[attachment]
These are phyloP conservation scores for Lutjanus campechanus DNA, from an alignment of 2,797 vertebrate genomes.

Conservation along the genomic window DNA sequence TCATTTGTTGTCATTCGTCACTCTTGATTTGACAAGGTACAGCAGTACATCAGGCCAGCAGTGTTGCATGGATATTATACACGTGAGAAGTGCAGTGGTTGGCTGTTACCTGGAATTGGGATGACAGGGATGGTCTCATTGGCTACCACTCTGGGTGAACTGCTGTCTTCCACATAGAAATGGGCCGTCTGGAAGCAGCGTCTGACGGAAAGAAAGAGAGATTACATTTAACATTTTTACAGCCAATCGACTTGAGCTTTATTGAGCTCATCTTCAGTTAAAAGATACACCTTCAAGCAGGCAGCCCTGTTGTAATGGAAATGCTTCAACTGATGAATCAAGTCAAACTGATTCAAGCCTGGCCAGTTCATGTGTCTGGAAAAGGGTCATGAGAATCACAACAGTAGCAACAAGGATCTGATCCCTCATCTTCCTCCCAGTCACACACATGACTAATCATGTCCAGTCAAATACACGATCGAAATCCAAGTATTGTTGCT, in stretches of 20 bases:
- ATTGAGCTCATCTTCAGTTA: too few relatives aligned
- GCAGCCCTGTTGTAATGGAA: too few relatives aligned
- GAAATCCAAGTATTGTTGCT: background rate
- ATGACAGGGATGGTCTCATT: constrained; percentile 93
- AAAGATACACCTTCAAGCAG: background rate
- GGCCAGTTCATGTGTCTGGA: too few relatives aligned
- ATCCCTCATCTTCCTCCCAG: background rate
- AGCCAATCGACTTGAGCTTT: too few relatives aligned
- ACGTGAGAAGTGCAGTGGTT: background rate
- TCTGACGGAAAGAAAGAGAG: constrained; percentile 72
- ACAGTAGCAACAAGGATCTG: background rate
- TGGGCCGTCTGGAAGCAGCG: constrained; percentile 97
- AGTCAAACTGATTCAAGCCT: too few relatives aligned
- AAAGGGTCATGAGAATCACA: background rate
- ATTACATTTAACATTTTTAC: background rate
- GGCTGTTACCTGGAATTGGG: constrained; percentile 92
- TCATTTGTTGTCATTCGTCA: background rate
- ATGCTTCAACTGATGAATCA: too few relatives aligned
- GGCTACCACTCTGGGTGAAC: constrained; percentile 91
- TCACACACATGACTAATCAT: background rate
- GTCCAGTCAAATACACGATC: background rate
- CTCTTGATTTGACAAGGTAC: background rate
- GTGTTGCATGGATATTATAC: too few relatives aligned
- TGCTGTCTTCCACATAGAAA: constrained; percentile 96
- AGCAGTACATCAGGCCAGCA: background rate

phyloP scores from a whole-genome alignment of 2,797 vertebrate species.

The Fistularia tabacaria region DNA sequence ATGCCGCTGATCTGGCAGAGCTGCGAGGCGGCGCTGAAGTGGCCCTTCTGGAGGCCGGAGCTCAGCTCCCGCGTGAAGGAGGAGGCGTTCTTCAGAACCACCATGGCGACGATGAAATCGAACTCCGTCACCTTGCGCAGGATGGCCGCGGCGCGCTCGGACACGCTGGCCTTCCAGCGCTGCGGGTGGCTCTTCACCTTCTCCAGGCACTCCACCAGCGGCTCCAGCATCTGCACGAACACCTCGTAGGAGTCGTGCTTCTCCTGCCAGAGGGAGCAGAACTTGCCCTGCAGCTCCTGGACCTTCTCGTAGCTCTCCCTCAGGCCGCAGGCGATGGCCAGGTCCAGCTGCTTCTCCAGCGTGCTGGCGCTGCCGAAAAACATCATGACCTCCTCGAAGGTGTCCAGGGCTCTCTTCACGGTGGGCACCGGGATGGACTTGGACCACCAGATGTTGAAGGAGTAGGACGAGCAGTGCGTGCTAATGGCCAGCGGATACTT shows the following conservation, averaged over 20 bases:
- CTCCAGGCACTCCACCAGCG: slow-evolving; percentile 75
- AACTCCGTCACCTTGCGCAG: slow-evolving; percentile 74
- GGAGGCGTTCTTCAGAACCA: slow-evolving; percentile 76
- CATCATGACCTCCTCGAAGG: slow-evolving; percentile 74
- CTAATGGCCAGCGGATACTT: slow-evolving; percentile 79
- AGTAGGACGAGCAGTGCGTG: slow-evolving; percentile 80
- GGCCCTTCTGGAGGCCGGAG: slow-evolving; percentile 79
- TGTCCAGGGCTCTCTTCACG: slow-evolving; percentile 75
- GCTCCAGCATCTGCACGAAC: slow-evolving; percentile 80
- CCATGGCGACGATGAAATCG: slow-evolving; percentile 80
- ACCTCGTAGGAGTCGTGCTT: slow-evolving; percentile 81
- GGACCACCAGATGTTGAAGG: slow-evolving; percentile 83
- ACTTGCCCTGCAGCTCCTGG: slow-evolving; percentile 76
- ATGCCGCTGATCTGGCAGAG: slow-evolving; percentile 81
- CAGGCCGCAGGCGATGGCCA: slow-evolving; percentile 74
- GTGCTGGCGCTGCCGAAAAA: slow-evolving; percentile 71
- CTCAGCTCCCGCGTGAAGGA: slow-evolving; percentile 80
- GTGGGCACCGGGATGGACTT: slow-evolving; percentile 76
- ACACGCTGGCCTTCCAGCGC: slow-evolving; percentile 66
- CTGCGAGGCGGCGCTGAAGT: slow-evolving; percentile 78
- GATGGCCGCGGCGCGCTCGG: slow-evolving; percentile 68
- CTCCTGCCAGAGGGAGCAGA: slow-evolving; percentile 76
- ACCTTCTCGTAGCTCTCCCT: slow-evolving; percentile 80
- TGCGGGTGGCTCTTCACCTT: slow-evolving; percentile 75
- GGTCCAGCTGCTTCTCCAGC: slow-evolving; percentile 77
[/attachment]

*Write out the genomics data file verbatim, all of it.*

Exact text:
These are phyloP conservation scores for Lutjanus campechanus DNA, from an alignment of 2,797 vertebrate genomes.

Conservation along the genomic window DNA sequence TCATTTGTTGTCATTCGTCACTCTTGATTTGACAAGGTACAGCAGTACATCAGGCCAGCAGTGTTGCATGGATATTATACACGTGAGAAGTGCAGTGGTTGGCTGTTACCTGGAATTGGGATGACAGGGATGGTCTCATTGGCTACCACTCTGGGTGAACTGCTGTCTTCCACATAGAAATGGGCCGTCTGGAAGCAGCGTCTGACGGAAAGAAAGAGAGATTACATTTAACATTTTTACAGCCAATCGACTTGAGCTTTATTGAGCTCATCTTCAGTTAAAAGATACACCTTCAAGCAGGCAGCCCTGTTGTAATGGAAATGCTTCAACTGATGAATCAAGTCAAACTGATTCAAGCCTGGCCAGTTCATGTGTCTGGAAAAGGGTCATGAGAATCACAACAGTAGCAACAAGGATCTGATCCCTCATCTTCCTCCCAGTCACACACATGACTAATCATGTCCAGTCAAATACACGATCGAAATCCAAGTATTGTTGCT, in stretches of 20 bases:
- ATTGAGCTCATCTTCAGTTA: too few relatives aligned
- GCAGCCCTGTTGTAATGGAA: too few relatives aligned
- GAAATCCAAGTATTGTTGCT: background rate
- ATGACAGGGATGGTCTCATT: constrained; percentile 93
- AAAGATACACCTTCAAGCAG: background rate
- GGCCAGTTCATGTGTCTGGA: too few relatives aligned
- ATCCCTCATCTTCCTCCCAG: background rate
- AGCCAATCGACTTGAGCTTT: too few relatives aligned
- ACGTGAGAAGTGCAGTGGTT: background rate
- TCTGACGGAAAGAAAGAGAG: constrained; percentile 72
- ACAGTAGCAACAAGGATCTG: background rate
- TGGGCCGTCTGGAAGCAGCG: constrained; percentile 97
- AGTCAAACTGATTCAAGCCT: too few relatives aligned
- AAAGGGTCATGAGAATCACA: background rate
- ATTACATTTAACATTTTTAC: background rate
- GGCTGTTACCTGGAATTGGG: constrained; percentile 92
- TCATTTGTTGTCATTCGTCA: background rate
- ATGCTTCAACTGATGAATCA: too few relatives aligned
- GGCTACCACTCTGGGTGAAC: constrained; percentile 91
- TCACACACATGACTAATCAT: background rate
- GTCCAGTCAAATACACGATC: background rate
- CTCTTGATTTGACAAGGTAC: background rate
- GTGTTGCATGGATATTATAC: too few relatives aligned
- TGCTGTCTTCCACATAGAAA: constrained; percentile 96
- AGCAGTACATCAGGCCAGCA: background rate

phyloP scores from a whole-genome alignment of 2,797 vertebrate species.

The Fistularia tabacaria region DNA sequence ATGCCGCTGATCTGGCAGAGCTGCGAGGCGGCGCTGAAGTGGCCCTTCTGGAGGCCGGAGCTCAGCTCCCGCGTGAAGGAGGAGGCGTTCTTCAGAACCACCATGGCGACGATGAAATCGAACTCCGTCACCTTGCGCAGGATGGCCGCGGCGCGCTCGGACACGCTGGCCTTCCAGCGCTGCGGGTGGCTCTTCACCTTCTCCAGGCACTCCACCAGCGGCTCCAGCATCTGCACGAACACCTCGTAGGAGTCGTGCTTCTCCTGCCAGAGGGAGCAGAACTTGCCCTGCAGCTCCTGGACCTTCTCGTAGCTCTCCCTCAGGCCGCAGGCGATGGCCAGGTCCAGCTGCTTCTCCAGCGTGCTGGCGCTGCCGAAAAACATCATGACCTCCTCGAAGGTGTCCAGGGCTCTCTTCACGGTGGGCACCGGGATGGACTTGGACCACCAGATGTTGAAGGAGTAGGACGAGCAGTGCGTGCTAATGGCCAGCGGATACTT shows the following conservation, averaged over 20 bases:
- CTCCAGGCACTCCACCAGCG: slow-evolving; percentile 75
- AACTCCGTCACCTTGCGCAG: slow-evolving; percentile 74
- GGAGGCGTTCTTCAGAACCA: slow-evolving; percentile 76
- CATCATGACCTCCTCGAAGG: slow-evolving; percentile 74
- CTAATGGCCAGCGGATACTT: slow-evolving; percentile 79
- AGTAGGACGAGCAGTGCGTG: slow-evolving; percentile 80
- GGCCCTTCTGGAGGCCGGAG: slow-evolving; percentile 79
- TGTCCAGGGCTCTCTTCACG: slow-evolving; percentile 75
- GCTCCAGCATCTGCACGAAC: slow-evolving; percentile 80
- CCATGGCGACGATGAAATCG: slow-evolving; percentile 80
- ACCTCGTAGGAGTCGTGCTT: slow-evolving; percentile 81
- GGACCACCAGATGTTGAAGG: slow-evolving; percentile 83
- ACTTGCCCTGCAGCTCCTGG: slow-evolving; percentile 76
- ATGCCGCTGATCTGGCAGAG: slow-evolving; percentile 81
- CAGGCCGCAGGCGATGGCCA: slow-evolving; percentile 74
- GTGCTGGCGCTGCCGAAAAA: slow-evolving; percentile 71
- CTCAGCTCCCGCGTGAAGGA: slow-evolving; percentile 80
- GTGGGCACCGGGATGGACTT: slow-evolving; percentile 76
- ACACGCTGGCCTTCCAGCGC: slow-evolving; percentile 66
- CTGCGAGGCGGCGCTGAAGT: slow-evolving; percentile 78
- GATGGCCGCGGCGCGCTCGG: slow-evolving; percentile 68
- CTCCTGCCAGAGGGAGCAGA: slow-evolving; percentile 76
- ACCTTCTCGTAGCTCTCCCT: slow-evolving; percentile 80
- TGCGGGTGGCTCTTCACCTT: slow-evolving; percentile 75
- GGTCCAGCTGCTTCTCCAGC: slow-evolving; percentile 77